June/July 2010

MAC Economic Commentary

Diamonds and gold: a common past, present and future

By P. Stothart

With due respect to cobalt and coal, it is fair to state that diamonds and gold are the world’s two most prestigious minerals. They hold the deepest emotional meaning among consumers, with traditional and cultural ties to commitment, union, luck, love and marriage. They are also the minerals that are most indicative of personal wealth, affluence, sophistication and social status.

These two minerals and their corresponding industries have long shared a number of similarities in terms of the surrounding market drivers, price markups and social pressures. For example, the fundamental driver of the global market in both gold and diamonds is jewellery. According to the World Gold Council, fully 68 per cent of the world’s demand for gold over the past five years was for use in jewellery. While the delineation is less exact in diamonds, it is estimated that gem-quality diamonds used in jewellery account for over 80 per cent of the value of the world diamond market.

A second point, and the converse from the above, is to note that the industrial application market for diamonds and gold is relatively modest in size. Only 14 per cent of world gold demand stems from industrial uses (the remaining 18 per cent is for investment purposes). While important in the dental, electronics, medical and environmental fields (with a growing potential in nanotechnology), these industrial uses for gold face the challenge of being commercially feasible at raw material price points that are currently well north of $1,000 per ounce.

Of mined diamonds, less than 20 per cent of production value is destined for industrial markets — principally for uses such as cutting, grinding and drilling. Synthetic diamonds, since their invention in the 1950s, have found broad industrial application and serve to reduce demand and prices for mined industrial diamonds. In industrial uses, synthetic diamonds are around six times more prevalent than mined diamonds.

A third shared characteristic, again flowing from the dominant jewellery end use, speaks to the importance of psychology, emotion and image to the end value. Driven by these non-quantifiable variables, the value of carefully managed marketing can be seen in the estimate from Rio Tinto that the diamonds produced and released to the world market in a recent year were valued at $9 billion as rough diamonds, $14 billion after being cut and polished, $28 billion in wholesale diamond jewellery, and $57 billion in retail jewellery sales. Parallel statistics for gold are difficult to find, although a similar six-fold markup from mine to earring may not be out of line.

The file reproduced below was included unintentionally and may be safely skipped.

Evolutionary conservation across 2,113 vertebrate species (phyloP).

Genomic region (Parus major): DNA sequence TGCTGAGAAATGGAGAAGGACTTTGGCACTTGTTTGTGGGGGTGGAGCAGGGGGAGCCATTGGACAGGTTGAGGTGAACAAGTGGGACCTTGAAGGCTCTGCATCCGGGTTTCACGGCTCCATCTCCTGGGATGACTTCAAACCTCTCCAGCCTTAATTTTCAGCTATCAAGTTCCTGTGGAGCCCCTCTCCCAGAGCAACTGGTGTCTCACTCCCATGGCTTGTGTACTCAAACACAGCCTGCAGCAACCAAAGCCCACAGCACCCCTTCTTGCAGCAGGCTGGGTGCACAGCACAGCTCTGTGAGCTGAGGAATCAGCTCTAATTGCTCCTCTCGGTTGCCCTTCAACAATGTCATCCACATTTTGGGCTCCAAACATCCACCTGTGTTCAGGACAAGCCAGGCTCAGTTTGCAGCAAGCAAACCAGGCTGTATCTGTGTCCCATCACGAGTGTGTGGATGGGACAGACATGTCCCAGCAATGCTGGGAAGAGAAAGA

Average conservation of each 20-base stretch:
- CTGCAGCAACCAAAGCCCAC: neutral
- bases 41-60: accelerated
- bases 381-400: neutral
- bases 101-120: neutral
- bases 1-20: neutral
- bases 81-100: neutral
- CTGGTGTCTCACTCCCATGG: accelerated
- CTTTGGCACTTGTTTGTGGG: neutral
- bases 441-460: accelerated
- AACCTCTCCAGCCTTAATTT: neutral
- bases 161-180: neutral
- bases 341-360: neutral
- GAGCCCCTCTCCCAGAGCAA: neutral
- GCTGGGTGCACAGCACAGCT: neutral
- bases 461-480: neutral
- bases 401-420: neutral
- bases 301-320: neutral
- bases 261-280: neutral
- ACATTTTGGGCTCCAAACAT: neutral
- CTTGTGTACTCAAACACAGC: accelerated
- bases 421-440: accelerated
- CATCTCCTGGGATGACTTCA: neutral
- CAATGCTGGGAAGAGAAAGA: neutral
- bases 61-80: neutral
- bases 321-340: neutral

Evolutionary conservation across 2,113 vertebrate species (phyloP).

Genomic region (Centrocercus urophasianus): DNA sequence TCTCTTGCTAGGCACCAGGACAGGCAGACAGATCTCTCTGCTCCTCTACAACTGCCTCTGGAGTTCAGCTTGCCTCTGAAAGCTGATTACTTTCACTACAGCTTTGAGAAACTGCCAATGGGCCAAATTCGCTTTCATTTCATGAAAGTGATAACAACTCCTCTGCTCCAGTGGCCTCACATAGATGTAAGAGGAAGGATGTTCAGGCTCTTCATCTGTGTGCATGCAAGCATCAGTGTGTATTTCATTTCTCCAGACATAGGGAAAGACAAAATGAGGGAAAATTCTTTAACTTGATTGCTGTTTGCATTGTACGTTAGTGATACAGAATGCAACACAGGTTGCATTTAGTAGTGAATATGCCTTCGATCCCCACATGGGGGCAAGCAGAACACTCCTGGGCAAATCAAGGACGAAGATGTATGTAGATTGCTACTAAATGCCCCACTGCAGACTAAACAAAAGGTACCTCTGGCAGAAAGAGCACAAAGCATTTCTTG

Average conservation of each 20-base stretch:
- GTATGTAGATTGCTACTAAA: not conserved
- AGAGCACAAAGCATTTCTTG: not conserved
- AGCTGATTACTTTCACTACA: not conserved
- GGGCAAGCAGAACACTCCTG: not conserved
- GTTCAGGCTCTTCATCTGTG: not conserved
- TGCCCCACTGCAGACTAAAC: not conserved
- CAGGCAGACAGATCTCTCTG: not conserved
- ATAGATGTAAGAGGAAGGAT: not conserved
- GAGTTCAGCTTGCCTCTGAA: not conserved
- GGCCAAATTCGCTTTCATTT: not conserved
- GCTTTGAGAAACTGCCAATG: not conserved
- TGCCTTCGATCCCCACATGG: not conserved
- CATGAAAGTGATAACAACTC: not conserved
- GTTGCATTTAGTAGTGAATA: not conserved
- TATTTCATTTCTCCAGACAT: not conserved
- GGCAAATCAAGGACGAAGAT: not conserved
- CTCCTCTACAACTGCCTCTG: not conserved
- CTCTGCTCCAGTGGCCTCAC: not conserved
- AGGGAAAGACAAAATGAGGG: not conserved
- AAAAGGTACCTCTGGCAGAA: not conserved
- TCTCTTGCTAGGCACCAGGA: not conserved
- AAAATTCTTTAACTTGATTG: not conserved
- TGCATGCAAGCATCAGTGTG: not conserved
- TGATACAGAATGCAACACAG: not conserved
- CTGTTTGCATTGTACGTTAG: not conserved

A fourth reality shared between gold and diamonds is that each has faced significant social and environmental challenges in the past and responded, as industries, with serious undertakings. Faced with the “blood diamonds” threat, the global diamonds community responded with the Kimberly Process — an initiative to develop a government-based certification standard and hence stem the flow of such revenues. Faced with broad NGO opposition, including the “no dirty gold” campaign, leading companies responded with a cyanide management code, while the jewellery industry, in consultation with the gold mining sector, developed a business practices certification standard under the Responsible Jewellery Council. As well, in developing countries, gold and diamond mining companies have broad social responsibility programs that include direct contribution to building schools, roads, electrical grids, hospitals, clinics, community halls, and child health and nutrition programs.

Finally, it is interesting to note that important connections can be drawn between Canada and China in both gold and diamonds. Canada is a world-scale supplier of both — ranked third in diamonds and eighth in gold, and with the potential to remain a strong player as developments in Quebec, British Columbia and the northern territories move towards completion. In the global marketplace, the emergence of a large middle class in China and India will add significantly to the world demand for gold and diamonds. The middle class population of China is presently estimated at 250 million people, with a projection that 600 million could achieve this status by 2015. McKinsey Consulting estimates that the middle class population in India will increase 12-fold by 2025 — from around 50 million people at present to over 580 million. These countries will be the world’s two largest drivers of demand growth for gold and diamonds over the coming decades.

For all of the similarities, there remains an interesting marketing difference between gold and diamonds. Gold is bought and sold openly on the world’s trading markets, and real-time prices and transactions can be easily and efficiently concluded. Conversely, because each stone has different characteristics and value, there is no public market for diamonds, and sales transactions are therefore less transparent.

With the success of new discoveries and marketing strategies in Canada, Australia and Russia, the distribution and marketing of diamonds is now largely controlled by a handful of companies. Although De Beers’ dominance of the world market has declined from around 85 per cent to an estimated 45 per cent, its famous 1948 catchphrase “a diamond is forever” remains as relevant as ever. Research shows that women overwhelmingly drive market demand, either buying jewellery for themselves or as the recipient of gifts. Readers take note.


Paul Stothart
Paul Stothart is vice-president, economic affairs, at the Mining Association of Canada. He is responsible for advancing the industry’s interests regarding federal tax, trade, investment, transport and energy issues.

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